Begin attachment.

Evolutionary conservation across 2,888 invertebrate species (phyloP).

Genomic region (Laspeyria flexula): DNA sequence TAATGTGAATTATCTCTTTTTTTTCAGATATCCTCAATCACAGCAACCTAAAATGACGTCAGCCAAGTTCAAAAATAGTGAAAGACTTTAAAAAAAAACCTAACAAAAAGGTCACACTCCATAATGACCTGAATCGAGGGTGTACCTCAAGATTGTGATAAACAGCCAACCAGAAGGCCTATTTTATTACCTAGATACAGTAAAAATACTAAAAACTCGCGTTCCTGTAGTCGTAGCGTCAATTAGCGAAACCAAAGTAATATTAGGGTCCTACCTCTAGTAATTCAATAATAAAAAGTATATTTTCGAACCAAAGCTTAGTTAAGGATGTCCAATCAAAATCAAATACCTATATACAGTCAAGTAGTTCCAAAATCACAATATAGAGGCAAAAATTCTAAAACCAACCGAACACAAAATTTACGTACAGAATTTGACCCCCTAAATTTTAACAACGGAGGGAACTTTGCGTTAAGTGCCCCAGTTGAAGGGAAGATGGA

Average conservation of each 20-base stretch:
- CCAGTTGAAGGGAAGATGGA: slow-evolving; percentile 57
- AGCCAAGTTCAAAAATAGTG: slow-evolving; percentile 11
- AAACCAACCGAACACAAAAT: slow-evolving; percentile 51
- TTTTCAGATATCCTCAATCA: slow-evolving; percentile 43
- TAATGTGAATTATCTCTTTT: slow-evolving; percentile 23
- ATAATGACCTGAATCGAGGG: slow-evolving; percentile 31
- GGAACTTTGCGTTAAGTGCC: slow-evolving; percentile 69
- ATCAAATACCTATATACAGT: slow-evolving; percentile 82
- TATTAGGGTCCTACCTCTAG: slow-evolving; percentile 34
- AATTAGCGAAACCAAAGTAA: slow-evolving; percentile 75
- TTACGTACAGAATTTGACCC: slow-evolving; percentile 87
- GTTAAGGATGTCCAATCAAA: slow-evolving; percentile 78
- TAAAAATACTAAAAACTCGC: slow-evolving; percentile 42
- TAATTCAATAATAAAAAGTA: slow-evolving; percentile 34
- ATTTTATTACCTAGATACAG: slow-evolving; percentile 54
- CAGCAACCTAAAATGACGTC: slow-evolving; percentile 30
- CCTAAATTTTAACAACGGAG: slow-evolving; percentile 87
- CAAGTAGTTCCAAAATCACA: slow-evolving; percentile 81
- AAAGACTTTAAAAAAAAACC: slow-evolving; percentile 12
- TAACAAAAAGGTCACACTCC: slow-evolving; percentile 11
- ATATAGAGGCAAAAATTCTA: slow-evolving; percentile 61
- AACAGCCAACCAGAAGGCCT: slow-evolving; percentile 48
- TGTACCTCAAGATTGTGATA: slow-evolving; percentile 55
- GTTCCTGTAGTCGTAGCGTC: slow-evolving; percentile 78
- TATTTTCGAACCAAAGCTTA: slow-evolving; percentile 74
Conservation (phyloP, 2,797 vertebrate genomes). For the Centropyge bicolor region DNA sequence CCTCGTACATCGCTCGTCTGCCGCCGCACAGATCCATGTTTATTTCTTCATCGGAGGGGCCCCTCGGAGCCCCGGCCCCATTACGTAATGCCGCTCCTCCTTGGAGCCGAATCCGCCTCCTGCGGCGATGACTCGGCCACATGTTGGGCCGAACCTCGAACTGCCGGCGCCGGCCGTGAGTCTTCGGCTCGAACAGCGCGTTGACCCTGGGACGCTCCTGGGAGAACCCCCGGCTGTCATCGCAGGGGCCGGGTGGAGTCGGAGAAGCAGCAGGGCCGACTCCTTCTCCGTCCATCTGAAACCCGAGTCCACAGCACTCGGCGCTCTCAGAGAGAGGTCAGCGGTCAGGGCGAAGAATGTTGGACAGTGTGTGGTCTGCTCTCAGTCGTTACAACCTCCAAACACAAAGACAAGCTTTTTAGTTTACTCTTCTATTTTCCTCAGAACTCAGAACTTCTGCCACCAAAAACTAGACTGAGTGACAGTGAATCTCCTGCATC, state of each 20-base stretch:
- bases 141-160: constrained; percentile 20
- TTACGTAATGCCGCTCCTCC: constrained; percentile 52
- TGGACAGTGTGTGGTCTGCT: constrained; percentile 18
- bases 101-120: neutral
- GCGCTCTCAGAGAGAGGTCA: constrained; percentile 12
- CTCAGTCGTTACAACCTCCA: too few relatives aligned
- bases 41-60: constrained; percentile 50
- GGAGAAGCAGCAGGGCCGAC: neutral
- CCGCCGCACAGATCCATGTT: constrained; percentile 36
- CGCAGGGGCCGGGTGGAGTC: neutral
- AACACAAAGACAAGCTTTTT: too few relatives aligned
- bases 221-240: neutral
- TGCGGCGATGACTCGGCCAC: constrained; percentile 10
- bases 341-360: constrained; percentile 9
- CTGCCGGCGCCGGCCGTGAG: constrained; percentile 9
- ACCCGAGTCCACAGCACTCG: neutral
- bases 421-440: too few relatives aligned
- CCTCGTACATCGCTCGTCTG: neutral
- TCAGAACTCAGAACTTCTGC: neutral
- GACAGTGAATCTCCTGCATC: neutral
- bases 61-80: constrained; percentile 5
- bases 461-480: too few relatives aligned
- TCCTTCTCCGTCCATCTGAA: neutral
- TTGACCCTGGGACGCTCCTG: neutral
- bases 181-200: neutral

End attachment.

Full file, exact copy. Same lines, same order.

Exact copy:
Evolutionary conservation across 2,888 invertebrate species (phyloP).

Genomic region (Laspeyria flexula): DNA sequence TAATGTGAATTATCTCTTTTTTTTCAGATATCCTCAATCACAGCAACCTAAAATGACGTCAGCCAAGTTCAAAAATAGTGAAAGACTTTAAAAAAAAACCTAACAAAAAGGTCACACTCCATAATGACCTGAATCGAGGGTGTACCTCAAGATTGTGATAAACAGCCAACCAGAAGGCCTATTTTATTACCTAGATACAGTAAAAATACTAAAAACTCGCGTTCCTGTAGTCGTAGCGTCAATTAGCGAAACCAAAGTAATATTAGGGTCCTACCTCTAGTAATTCAATAATAAAAAGTATATTTTCGAACCAAAGCTTAGTTAAGGATGTCCAATCAAAATCAAATACCTATATACAGTCAAGTAGTTCCAAAATCACAATATAGAGGCAAAAATTCTAAAACCAACCGAACACAAAATTTACGTACAGAATTTGACCCCCTAAATTTTAACAACGGAGGGAACTTTGCGTTAAGTGCCCCAGTTGAAGGGAAGATGGA

Average conservation of each 20-base stretch:
- CCAGTTGAAGGGAAGATGGA: slow-evolving; percentile 57
- AGCCAAGTTCAAAAATAGTG: slow-evolving; percentile 11
- AAACCAACCGAACACAAAAT: slow-evolving; percentile 51
- TTTTCAGATATCCTCAATCA: slow-evolving; percentile 43
- TAATGTGAATTATCTCTTTT: slow-evolving; percentile 23
- ATAATGACCTGAATCGAGGG: slow-evolving; percentile 31
- GGAACTTTGCGTTAAGTGCC: slow-evolving; percentile 69
- ATCAAATACCTATATACAGT: slow-evolving; percentile 82
- TATTAGGGTCCTACCTCTAG: slow-evolving; percentile 34
- AATTAGCGAAACCAAAGTAA: slow-evolving; percentile 75
- TTACGTACAGAATTTGACCC: slow-evolving; percentile 87
- GTTAAGGATGTCCAATCAAA: slow-evolving; percentile 78
- TAAAAATACTAAAAACTCGC: slow-evolving; percentile 42
- TAATTCAATAATAAAAAGTA: slow-evolving; percentile 34
- ATTTTATTACCTAGATACAG: slow-evolving; percentile 54
- CAGCAACCTAAAATGACGTC: slow-evolving; percentile 30
- CCTAAATTTTAACAACGGAG: slow-evolving; percentile 87
- CAAGTAGTTCCAAAATCACA: slow-evolving; percentile 81
- AAAGACTTTAAAAAAAAACC: slow-evolving; percentile 12
- TAACAAAAAGGTCACACTCC: slow-evolving; percentile 11
- ATATAGAGGCAAAAATTCTA: slow-evolving; percentile 61
- AACAGCCAACCAGAAGGCCT: slow-evolving; percentile 48
- TGTACCTCAAGATTGTGATA: slow-evolving; percentile 55
- GTTCCTGTAGTCGTAGCGTC: slow-evolving; percentile 78
- TATTTTCGAACCAAAGCTTA: slow-evolving; percentile 74
Conservation (phyloP, 2,797 vertebrate genomes). For the Centropyge bicolor region DNA sequence CCTCGTACATCGCTCGTCTGCCGCCGCACAGATCCATGTTTATTTCTTCATCGGAGGGGCCCCTCGGAGCCCCGGCCCCATTACGTAATGCCGCTCCTCCTTGGAGCCGAATCCGCCTCCTGCGGCGATGACTCGGCCACATGTTGGGCCGAACCTCGAACTGCCGGCGCCGGCCGTGAGTCTTCGGCTCGAACAGCGCGTTGACCCTGGGACGCTCCTGGGAGAACCCCCGGCTGTCATCGCAGGGGCCGGGTGGAGTCGGAGAAGCAGCAGGGCCGACTCCTTCTCCGTCCATCTGAAACCCGAGTCCACAGCACTCGGCGCTCTCAGAGAGAGGTCAGCGGTCAGGGCGAAGAATGTTGGACAGTGTGTGGTCTGCTCTCAGTCGTTACAACCTCCAAACACAAAGACAAGCTTTTTAGTTTACTCTTCTATTTTCCTCAGAACTCAGAACTTCTGCCACCAAAAACTAGACTGAGTGACAGTGAATCTCCTGCATC, state of each 20-base stretch:
- bases 141-160: constrained; percentile 20
- TTACGTAATGCCGCTCCTCC: constrained; percentile 52
- TGGACAGTGTGTGGTCTGCT: constrained; percentile 18
- bases 101-120: neutral
- GCGCTCTCAGAGAGAGGTCA: constrained; percentile 12
- CTCAGTCGTTACAACCTCCA: too few relatives aligned
- bases 41-60: constrained; percentile 50
- GGAGAAGCAGCAGGGCCGAC: neutral
- CCGCCGCACAGATCCATGTT: constrained; percentile 36
- CGCAGGGGCCGGGTGGAGTC: neutral
- AACACAAAGACAAGCTTTTT: too few relatives aligned
- bases 221-240: neutral
- TGCGGCGATGACTCGGCCAC: constrained; percentile 10
- bases 341-360: constrained; percentile 9
- CTGCCGGCGCCGGCCGTGAG: constrained; percentile 9
- ACCCGAGTCCACAGCACTCG: neutral
- bases 421-440: too few relatives aligned
- CCTCGTACATCGCTCGTCTG: neutral
- TCAGAACTCAGAACTTCTGC: neutral
- GACAGTGAATCTCCTGCATC: neutral
- bases 61-80: constrained; percentile 5
- bases 461-480: too few relatives aligned
- TCCTTCTCCGTCCATCTGAA: neutral
- TTGACCCTGGGACGCTCCTG: neutral
- bases 181-200: neutral